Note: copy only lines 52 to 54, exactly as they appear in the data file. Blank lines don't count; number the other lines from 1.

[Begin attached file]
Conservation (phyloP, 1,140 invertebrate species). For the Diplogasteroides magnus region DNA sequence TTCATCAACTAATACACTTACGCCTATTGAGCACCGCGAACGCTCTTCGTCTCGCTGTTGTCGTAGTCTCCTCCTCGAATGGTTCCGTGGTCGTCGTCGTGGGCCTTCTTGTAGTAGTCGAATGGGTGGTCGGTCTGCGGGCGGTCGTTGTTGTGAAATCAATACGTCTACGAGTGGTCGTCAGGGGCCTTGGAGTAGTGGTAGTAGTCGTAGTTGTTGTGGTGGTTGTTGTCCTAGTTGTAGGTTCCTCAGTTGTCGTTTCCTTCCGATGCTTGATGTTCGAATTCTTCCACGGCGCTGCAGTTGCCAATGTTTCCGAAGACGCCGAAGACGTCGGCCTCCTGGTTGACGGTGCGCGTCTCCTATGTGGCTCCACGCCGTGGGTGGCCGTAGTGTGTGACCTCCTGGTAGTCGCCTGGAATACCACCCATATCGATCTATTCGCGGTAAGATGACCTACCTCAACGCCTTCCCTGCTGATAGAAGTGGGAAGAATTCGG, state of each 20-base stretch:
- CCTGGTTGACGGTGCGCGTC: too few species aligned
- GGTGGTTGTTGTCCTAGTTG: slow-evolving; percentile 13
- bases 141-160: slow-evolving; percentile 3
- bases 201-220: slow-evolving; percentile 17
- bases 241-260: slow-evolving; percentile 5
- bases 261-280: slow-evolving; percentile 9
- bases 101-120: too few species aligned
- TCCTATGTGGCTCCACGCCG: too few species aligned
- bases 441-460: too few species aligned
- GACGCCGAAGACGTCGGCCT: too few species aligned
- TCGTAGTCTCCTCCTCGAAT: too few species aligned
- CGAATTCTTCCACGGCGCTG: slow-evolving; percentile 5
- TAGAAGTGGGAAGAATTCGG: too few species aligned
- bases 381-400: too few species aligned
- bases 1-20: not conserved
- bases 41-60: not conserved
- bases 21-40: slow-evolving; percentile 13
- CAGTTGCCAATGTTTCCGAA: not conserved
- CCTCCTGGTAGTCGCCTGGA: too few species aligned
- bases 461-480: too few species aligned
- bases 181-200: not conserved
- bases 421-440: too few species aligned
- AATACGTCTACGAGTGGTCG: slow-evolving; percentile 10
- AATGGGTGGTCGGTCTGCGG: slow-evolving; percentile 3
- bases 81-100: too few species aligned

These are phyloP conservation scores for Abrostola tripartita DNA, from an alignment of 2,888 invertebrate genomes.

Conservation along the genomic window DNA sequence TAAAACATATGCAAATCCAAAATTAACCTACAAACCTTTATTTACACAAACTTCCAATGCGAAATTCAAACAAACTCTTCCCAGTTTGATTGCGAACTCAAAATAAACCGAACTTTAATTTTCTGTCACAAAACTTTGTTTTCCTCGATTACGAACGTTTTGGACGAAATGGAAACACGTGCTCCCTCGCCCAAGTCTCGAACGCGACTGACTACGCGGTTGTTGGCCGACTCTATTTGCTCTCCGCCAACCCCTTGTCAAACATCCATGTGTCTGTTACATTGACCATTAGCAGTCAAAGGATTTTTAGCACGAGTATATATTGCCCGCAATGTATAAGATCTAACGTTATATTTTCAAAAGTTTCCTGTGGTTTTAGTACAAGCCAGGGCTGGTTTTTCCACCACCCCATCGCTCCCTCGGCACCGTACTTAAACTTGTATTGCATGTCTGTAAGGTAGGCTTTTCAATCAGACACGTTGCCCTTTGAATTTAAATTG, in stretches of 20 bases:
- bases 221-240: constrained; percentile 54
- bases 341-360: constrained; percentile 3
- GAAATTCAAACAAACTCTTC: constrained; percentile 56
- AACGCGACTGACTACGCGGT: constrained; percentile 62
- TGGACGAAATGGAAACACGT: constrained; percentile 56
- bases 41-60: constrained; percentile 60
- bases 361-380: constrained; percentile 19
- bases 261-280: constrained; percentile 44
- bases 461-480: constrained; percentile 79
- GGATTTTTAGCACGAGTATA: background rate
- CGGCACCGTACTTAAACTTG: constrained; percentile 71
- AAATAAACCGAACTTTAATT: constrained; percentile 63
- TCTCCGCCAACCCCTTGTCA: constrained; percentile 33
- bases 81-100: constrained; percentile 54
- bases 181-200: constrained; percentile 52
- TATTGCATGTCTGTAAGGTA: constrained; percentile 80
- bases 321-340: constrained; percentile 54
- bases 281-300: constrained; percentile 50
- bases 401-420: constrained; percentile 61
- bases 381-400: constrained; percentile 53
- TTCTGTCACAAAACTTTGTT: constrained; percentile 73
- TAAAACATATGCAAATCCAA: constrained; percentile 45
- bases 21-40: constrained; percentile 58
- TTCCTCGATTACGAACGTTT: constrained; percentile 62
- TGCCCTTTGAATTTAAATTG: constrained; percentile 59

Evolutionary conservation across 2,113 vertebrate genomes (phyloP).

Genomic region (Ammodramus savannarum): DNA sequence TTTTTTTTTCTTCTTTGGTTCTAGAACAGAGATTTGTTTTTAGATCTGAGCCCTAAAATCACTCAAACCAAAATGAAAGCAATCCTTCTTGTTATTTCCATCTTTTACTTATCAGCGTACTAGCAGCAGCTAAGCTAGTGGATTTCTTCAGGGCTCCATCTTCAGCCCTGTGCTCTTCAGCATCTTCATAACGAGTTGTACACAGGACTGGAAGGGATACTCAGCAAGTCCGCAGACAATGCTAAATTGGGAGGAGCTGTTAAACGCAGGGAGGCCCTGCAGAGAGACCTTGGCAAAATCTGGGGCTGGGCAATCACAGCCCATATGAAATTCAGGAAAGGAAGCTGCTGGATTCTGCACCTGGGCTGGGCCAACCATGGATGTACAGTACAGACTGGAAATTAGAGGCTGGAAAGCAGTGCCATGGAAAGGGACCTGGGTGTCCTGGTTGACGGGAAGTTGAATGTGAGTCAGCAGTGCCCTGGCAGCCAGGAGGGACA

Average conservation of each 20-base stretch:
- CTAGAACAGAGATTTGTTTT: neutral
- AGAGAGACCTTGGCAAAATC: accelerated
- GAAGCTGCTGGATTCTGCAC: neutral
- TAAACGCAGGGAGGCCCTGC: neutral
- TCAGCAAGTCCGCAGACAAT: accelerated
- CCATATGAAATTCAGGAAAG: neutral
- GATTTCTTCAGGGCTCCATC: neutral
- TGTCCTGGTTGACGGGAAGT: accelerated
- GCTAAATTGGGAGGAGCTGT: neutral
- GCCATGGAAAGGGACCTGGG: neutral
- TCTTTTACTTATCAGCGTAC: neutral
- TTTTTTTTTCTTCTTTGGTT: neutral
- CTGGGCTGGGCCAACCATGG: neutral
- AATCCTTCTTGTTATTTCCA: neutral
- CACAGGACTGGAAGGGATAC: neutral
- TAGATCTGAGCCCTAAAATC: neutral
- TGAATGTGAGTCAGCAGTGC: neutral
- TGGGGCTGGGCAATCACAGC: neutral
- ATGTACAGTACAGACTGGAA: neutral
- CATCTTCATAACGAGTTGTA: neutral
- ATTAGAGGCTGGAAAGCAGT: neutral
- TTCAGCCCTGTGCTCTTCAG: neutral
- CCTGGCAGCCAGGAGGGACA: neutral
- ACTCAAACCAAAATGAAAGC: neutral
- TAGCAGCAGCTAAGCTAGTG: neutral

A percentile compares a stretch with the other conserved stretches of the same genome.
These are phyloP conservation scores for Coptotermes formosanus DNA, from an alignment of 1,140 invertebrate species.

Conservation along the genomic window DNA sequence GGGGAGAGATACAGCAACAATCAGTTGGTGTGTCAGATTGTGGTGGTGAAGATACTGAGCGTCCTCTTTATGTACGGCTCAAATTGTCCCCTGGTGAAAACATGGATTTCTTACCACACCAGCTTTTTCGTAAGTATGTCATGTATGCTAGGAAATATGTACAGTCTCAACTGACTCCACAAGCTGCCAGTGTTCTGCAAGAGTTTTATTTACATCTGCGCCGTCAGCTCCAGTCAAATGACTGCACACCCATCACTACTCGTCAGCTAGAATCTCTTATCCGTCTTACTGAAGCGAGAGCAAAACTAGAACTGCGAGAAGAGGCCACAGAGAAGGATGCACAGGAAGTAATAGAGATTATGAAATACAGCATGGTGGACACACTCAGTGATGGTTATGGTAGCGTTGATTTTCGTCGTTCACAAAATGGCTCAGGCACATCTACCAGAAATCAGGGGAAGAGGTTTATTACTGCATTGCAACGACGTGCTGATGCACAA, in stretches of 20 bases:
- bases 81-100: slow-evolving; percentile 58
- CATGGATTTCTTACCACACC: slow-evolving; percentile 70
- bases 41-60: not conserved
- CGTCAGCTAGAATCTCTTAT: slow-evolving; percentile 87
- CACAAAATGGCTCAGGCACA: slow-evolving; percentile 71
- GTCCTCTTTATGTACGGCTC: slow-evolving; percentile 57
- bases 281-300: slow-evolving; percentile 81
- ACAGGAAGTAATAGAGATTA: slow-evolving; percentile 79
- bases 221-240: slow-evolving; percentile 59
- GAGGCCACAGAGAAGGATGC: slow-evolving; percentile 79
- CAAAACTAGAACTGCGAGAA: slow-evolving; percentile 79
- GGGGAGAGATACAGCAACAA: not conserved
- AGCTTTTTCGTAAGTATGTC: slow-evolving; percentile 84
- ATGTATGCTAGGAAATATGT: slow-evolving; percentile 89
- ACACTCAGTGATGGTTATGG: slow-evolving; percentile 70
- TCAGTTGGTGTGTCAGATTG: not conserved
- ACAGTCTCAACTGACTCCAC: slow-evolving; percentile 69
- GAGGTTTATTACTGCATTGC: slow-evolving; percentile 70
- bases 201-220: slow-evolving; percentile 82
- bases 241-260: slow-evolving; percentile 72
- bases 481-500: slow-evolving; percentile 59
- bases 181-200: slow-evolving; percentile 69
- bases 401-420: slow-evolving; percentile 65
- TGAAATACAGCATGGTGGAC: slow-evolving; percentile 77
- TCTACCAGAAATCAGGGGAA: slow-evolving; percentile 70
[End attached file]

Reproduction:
- TTCCTCGATTACGAACGTTT: constrained; percentile 62
- TGCCCTTTGAATTTAAATTG: constrained; percentile 59

Evolutionary conservation across 2,113 vertebrate genomes (phyloP).